τὰ δὲ πεπραγμένα ἤδη: sc. σκοποῦντες.—οὐ τὸ δρασθὲν πιστότερον ὄψει λαβόντες τὸ ἀκουσθέν: not taking what is done as more to be trusted, because you have seen it, than what is heard. λαβεῖν = ὑπολαβεῖν, as in ii. 42. 17; iv. 106. 6. With the sentiment of the whole passage, cf. vii. 48. 20 ff. τὸ δρασθέν as in vi. 53. 8.

καὶ μετὰ καινότητος μὲν λόγου . . . ἐθέλειν: the best to be deceived with novelty of words and to be un- willing to follow with the rest in case of approved advice, i.e. where a proposition (λόγου) has been tested and approved. With μετὰ καινότητος λόγου, cf. Isoc. x. 2 ἐπὶ τῇ καινότητι τῶν εὑρημένων. ἄριστοι, sc. ὄντες, ironieal, adepts. It is equiv. to ἐπιτήδειοι, as the Schol. says, just as in Hdt. i. 193. 13 ἀρίστη . . . Δήμητρος κάρπον ἐκφέρειν, iii. 80. 21 διαβολὰς ἄριστος ἐνδέκεσθαι. Cf. also Hdt. i. 136. 2 μάχεσθαι εἶναι ἀγαθόν, and Hes. Op. 763, 779, 813; Soph. O. T. 440; Ar. Nub. 430; Xen. Cyrop. v. 4. 44. G. 1526; H. 952.—23.

δοῦλοι ὄντες τῶν αἰεὶ ἀτόπων: slaves of every new extravagance. δοῦλοι ὄντες, i.e. χαίροντες καὶ πιστεύοντές, Schol. ἀτόπων as in ii. 49. 8; Schol. παραδόξων. Cf. Greg. Naz. i. p. 53 δοῦλοι ὄντες τῶν ἀεὶ παρόντων, Aristid. ii. 150 a τῆς χρείας ἀεὶ δούλους εἶναι.—ὑπερόπται δὲ τῶν εἰωθότων: scorners of what is established. ὑπερόπται not found elsewhere in Attic; Schol. καταφρονοῦντες. Both δοῦλοι and ὑπερόπται are explanatory of ἄριστοι, while τῶν αἰεὶ ἀτόπων represents καινότητος λόγου, as τῶν εἰωθότων does δεδοκιμασμένου. In illustration of the whole passage, Bl. compares Ar. Eccles. 581-588.

μάλιστα μέν, εἰ δὲ μή: as in i. 32. 4; ii. 72. 8; iv. 104. 20; v. 21. 15; viii. 91. 15.—

αὐτὸς ἕκαστος βουλόμενος: the distrib. pron. after pl. subj. (ὑμεῖς), as in i. 141. 27; ii. 16. 11. —25.

ἀνταγωνιζόμενοι kte(.: the pl. is resumed. On the partic. depends not only δοκεῖν, but also εἶναι with its preds. πρόθυμοι and βραδεῖς. On δοκεῖν depend both ἀκολουθῆσαι and προεπαινέσαι. Vying with those that say such things, in seeming not to follow after them in insight, but when any one says anything clerer to applaud it beforehand. Cf. Dio C. lii. 8 ἀνταγωνιζόμενοι μὴ δοκεῖν ὀργίζεσθαι.—τοιαῦτα: sc. καινά and ἄτοπα. So generally explained, but Steup brackets τοῖς τοιαῦτα λέγουσι. See App.— 27.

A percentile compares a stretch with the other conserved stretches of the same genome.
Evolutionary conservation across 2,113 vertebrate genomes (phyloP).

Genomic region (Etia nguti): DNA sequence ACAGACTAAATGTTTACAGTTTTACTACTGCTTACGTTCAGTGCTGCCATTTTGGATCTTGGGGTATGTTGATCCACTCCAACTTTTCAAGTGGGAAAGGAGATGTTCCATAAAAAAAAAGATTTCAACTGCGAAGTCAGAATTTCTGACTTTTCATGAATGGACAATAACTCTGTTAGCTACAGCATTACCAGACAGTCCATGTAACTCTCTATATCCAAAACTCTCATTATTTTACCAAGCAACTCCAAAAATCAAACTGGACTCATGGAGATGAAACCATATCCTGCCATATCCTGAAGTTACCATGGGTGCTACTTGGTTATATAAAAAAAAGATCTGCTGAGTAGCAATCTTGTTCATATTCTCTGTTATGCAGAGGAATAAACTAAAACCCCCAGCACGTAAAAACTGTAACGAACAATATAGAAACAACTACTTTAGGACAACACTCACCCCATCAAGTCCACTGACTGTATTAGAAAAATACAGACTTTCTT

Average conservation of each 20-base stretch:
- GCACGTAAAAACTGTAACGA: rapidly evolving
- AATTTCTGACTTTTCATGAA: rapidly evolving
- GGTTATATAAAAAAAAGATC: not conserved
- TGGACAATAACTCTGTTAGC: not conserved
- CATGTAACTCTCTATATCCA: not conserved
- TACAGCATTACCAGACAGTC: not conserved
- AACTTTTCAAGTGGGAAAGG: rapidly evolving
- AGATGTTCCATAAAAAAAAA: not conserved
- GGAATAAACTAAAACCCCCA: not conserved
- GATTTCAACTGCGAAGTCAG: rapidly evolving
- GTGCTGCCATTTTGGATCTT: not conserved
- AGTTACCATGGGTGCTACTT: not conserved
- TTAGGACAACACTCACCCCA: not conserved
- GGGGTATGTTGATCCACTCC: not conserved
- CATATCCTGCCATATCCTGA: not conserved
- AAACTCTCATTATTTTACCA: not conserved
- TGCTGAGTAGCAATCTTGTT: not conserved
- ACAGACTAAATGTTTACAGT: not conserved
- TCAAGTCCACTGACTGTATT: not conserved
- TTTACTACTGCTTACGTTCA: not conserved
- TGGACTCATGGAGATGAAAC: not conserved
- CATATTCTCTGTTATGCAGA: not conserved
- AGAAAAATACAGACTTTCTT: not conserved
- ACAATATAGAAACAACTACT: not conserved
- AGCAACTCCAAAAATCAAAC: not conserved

προεπαινέσαι: found only here. Cf. ἐπαινέσαι, approve, iv. 65. 8; v. 37. 24.—

καὶ προαισθέσθαι τε . . . ἀποβησόμενα: and (vying) in being both eager to perceive beforehand what is said and slow to anticipate what will come of it. The first καί connects εἶναι with δοκεῖν; while τε, καί connect προαισθέσθαι πρόθυμοι and προνοῆσαι βραδεῖς, the emphasis being on the former, as in ii. 39. 24. See App.

ἄλλο τι . . . ζῶμεν: an entirely different world, so to speak, from that in which we live. ὡς εἰπεῖν, as always in Thuc., not ὡς ἔπος εἰπεῖν, as in Plato and the orators. GMT. 777, 1; H. 956. Cf. i. 1. 9. For the pl. οἷς after ἄλλο, see Kr. Spr. 58, 4, 5.— 31.

ἁπλῶς τε: and in a word, as in c. 45. 29; 82. 34. τε inferential, and so, as que in Lat. See on i. 4. 5.—

ἀκοῆς ἡδονῇ: cf. c. 40. 7 ἡδονῇ λόγων. —ἡσσώμενοι: with dat. as vii. 25. 41 οὐ τῇ τῶν πολεμίων ἰσχύι . . . ἡσσηθεῖεν. Elsewhere in figurative sense with the gen., as iv. 37. 6; v. 111. 15. In connexion with Cleon's placing the source of all evil in the prevailing enjoyment of fine speeches, is to be remembered the fact that about the end of this summer (see on c. 86. 12) Gorgias came to Athens for the first time, as ambassador from Leontini, and though Cleon could not have had him in mind in his real speech, Thuc. doubtless did, as he wrote the speech. —

σοφιστῶν: only here in Thuc., in Cleon's mouth, in the same unfavourable sense as often in Aristophanes (Nub. 331, 1111), Xenophon (Mem. i. 6. 13), and Plato (Phaedr. 257 d; Prot. 312 a, etc.).—32.

θεαταῖς ἐοικότες καθημένοις: the perversity of the practice of the sophists, whose object was not instruction, but vainglorious display, is characterized by θεαταί (cf. θεαταὶ τῶν λόγων, l. 16). καθημένοις is usually taken as explanatory of θεαταῖς, sitting idly, as in Dem. ii. 23, 24; iv. 9, 44; viii. 77—similarly iv. 124. 24. But Kr. objects that no activity is required of spectators, and Steup seems clearly right in considering (with Hude, p. 98) θεαταῖς as pred. Like men sitting as spectators of sophists rather than like men deliberating about the welfare of the state.